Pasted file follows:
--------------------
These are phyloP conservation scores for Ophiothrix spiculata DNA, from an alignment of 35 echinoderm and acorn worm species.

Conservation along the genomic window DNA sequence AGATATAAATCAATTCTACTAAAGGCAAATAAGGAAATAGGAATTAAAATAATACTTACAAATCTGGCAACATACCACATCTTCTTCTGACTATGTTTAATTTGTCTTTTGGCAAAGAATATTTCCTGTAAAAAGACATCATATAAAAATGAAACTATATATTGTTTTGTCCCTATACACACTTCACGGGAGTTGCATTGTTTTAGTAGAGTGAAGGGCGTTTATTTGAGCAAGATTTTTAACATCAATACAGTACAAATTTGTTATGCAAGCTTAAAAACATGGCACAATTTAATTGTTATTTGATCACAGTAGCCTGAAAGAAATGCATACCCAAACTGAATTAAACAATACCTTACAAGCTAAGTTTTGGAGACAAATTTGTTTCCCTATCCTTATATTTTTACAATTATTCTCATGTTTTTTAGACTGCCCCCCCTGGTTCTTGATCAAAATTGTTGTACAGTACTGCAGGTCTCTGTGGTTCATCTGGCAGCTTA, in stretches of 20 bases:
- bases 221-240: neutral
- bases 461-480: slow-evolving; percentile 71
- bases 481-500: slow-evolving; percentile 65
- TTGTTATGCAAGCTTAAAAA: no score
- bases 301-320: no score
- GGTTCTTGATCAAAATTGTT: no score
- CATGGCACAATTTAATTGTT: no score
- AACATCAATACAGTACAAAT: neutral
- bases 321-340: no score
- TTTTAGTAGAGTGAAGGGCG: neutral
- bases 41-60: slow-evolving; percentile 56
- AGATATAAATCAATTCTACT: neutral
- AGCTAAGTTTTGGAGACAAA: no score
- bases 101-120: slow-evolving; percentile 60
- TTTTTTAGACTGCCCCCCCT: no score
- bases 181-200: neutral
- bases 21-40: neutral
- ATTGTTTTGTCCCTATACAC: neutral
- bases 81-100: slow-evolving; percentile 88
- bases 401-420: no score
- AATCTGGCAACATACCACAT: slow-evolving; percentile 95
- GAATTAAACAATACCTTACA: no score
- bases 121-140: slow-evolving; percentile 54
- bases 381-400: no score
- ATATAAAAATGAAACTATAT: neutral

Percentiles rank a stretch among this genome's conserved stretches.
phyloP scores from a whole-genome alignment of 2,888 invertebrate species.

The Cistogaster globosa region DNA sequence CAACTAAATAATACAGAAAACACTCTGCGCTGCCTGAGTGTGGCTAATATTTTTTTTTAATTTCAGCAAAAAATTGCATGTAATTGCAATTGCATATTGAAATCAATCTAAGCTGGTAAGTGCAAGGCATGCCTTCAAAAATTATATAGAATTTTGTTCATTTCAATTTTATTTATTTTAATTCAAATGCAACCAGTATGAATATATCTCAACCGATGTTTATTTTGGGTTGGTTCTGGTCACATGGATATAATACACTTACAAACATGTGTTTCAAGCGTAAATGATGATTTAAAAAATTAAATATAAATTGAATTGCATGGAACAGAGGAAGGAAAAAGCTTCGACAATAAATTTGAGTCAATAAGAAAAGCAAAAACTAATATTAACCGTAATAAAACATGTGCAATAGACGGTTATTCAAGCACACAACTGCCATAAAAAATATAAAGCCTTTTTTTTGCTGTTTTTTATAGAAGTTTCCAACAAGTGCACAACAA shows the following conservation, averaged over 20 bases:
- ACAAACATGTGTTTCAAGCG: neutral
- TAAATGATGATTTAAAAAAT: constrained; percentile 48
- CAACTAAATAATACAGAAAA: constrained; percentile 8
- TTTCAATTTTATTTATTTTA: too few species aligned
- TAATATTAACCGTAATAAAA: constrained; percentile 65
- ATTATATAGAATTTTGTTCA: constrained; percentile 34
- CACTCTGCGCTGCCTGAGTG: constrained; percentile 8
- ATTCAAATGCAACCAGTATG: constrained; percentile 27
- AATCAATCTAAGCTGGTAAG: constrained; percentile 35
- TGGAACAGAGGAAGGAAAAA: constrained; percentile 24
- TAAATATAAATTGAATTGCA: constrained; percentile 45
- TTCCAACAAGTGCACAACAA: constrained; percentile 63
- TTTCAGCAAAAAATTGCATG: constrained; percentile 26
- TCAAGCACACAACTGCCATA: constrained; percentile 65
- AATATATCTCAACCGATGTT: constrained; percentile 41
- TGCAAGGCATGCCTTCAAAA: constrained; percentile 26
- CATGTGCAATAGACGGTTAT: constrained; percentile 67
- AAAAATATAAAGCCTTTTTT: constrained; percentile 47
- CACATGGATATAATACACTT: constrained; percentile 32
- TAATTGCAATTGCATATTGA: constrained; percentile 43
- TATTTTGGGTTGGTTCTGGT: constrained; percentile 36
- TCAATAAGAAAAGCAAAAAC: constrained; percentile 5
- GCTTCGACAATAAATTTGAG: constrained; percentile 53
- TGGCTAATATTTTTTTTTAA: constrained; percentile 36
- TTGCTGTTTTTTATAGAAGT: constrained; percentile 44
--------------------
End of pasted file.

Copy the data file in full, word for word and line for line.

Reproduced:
These are phyloP conservation scores for Ophiothrix spiculata DNA, from an alignment of 35 echinoderm and acorn worm species.

Conservation along the genomic window DNA sequence AGATATAAATCAATTCTACTAAAGGCAAATAAGGAAATAGGAATTAAAATAATACTTACAAATCTGGCAACATACCACATCTTCTTCTGACTATGTTTAATTTGTCTTTTGGCAAAGAATATTTCCTGTAAAAAGACATCATATAAAAATGAAACTATATATTGTTTTGTCCCTATACACACTTCACGGGAGTTGCATTGTTTTAGTAGAGTGAAGGGCGTTTATTTGAGCAAGATTTTTAACATCAATACAGTACAAATTTGTTATGCAAGCTTAAAAACATGGCACAATTTAATTGTTATTTGATCACAGTAGCCTGAAAGAAATGCATACCCAAACTGAATTAAACAATACCTTACAAGCTAAGTTTTGGAGACAAATTTGTTTCCCTATCCTTATATTTTTACAATTATTCTCATGTTTTTTAGACTGCCCCCCCTGGTTCTTGATCAAAATTGTTGTACAGTACTGCAGGTCTCTGTGGTTCATCTGGCAGCTTA, in stretches of 20 bases:
- bases 221-240: neutral
- bases 461-480: slow-evolving; percentile 71
- bases 481-500: slow-evolving; percentile 65
- TTGTTATGCAAGCTTAAAAA: no score
- bases 301-320: no score
- GGTTCTTGATCAAAATTGTT: no score
- CATGGCACAATTTAATTGTT: no score
- AACATCAATACAGTACAAAT: neutral
- bases 321-340: no score
- TTTTAGTAGAGTGAAGGGCG: neutral
- bases 41-60: slow-evolving; percentile 56
- AGATATAAATCAATTCTACT: neutral
- AGCTAAGTTTTGGAGACAAA: no score
- bases 101-120: slow-evolving; percentile 60
- TTTTTTAGACTGCCCCCCCT: no score
- bases 181-200: neutral
- bases 21-40: neutral
- ATTGTTTTGTCCCTATACAC: neutral
- bases 81-100: slow-evolving; percentile 88
- bases 401-420: no score
- AATCTGGCAACATACCACAT: slow-evolving; percentile 95
- GAATTAAACAATACCTTACA: no score
- bases 121-140: slow-evolving; percentile 54
- bases 381-400: no score
- ATATAAAAATGAAACTATAT: neutral

Percentiles rank a stretch among this genome's conserved stretches.
phyloP scores from a whole-genome alignment of 2,888 invertebrate species.

The Cistogaster globosa region DNA sequence CAACTAAATAATACAGAAAACACTCTGCGCTGCCTGAGTGTGGCTAATATTTTTTTTTAATTTCAGCAAAAAATTGCATGTAATTGCAATTGCATATTGAAATCAATCTAAGCTGGTAAGTGCAAGGCATGCCTTCAAAAATTATATAGAATTTTGTTCATTTCAATTTTATTTATTTTAATTCAAATGCAACCAGTATGAATATATCTCAACCGATGTTTATTTTGGGTTGGTTCTGGTCACATGGATATAATACACTTACAAACATGTGTTTCAAGCGTAAATGATGATTTAAAAAATTAAATATAAATTGAATTGCATGGAACAGAGGAAGGAAAAAGCTTCGACAATAAATTTGAGTCAATAAGAAAAGCAAAAACTAATATTAACCGTAATAAAACATGTGCAATAGACGGTTATTCAAGCACACAACTGCCATAAAAAATATAAAGCCTTTTTTTTGCTGTTTTTTATAGAAGTTTCCAACAAGTGCACAACAA shows the following conservation, averaged over 20 bases:
- ACAAACATGTGTTTCAAGCG: neutral
- TAAATGATGATTTAAAAAAT: constrained; percentile 48
- CAACTAAATAATACAGAAAA: constrained; percentile 8
- TTTCAATTTTATTTATTTTA: too few species aligned
- TAATATTAACCGTAATAAAA: constrained; percentile 65
- ATTATATAGAATTTTGTTCA: constrained; percentile 34
- CACTCTGCGCTGCCTGAGTG: constrained; percentile 8
- ATTCAAATGCAACCAGTATG: constrained; percentile 27
- AATCAATCTAAGCTGGTAAG: constrained; percentile 35
- TGGAACAGAGGAAGGAAAAA: constrained; percentile 24
- TAAATATAAATTGAATTGCA: constrained; percentile 45
- TTCCAACAAGTGCACAACAA: constrained; percentile 63
- TTTCAGCAAAAAATTGCATG: constrained; percentile 26
- TCAAGCACACAACTGCCATA: constrained; percentile 65
- AATATATCTCAACCGATGTT: constrained; percentile 41
- TGCAAGGCATGCCTTCAAAA: constrained; percentile 26
- CATGTGCAATAGACGGTTAT: constrained; percentile 67
- AAAAATATAAAGCCTTTTTT: constrained; percentile 47
- CACATGGATATAATACACTT: constrained; percentile 32
- TAATTGCAATTGCATATTGA: constrained; percentile 43
- TATTTTGGGTTGGTTCTGGT: constrained; percentile 36
- TCAATAAGAAAAGCAAAAAC: constrained; percentile 5
- GCTTCGACAATAAATTTGAG: constrained; percentile 53
- TGGCTAATATTTTTTTTTAA: constrained; percentile 36
- TTGCTGTTTTTTATAGAAGT: constrained; percentile 44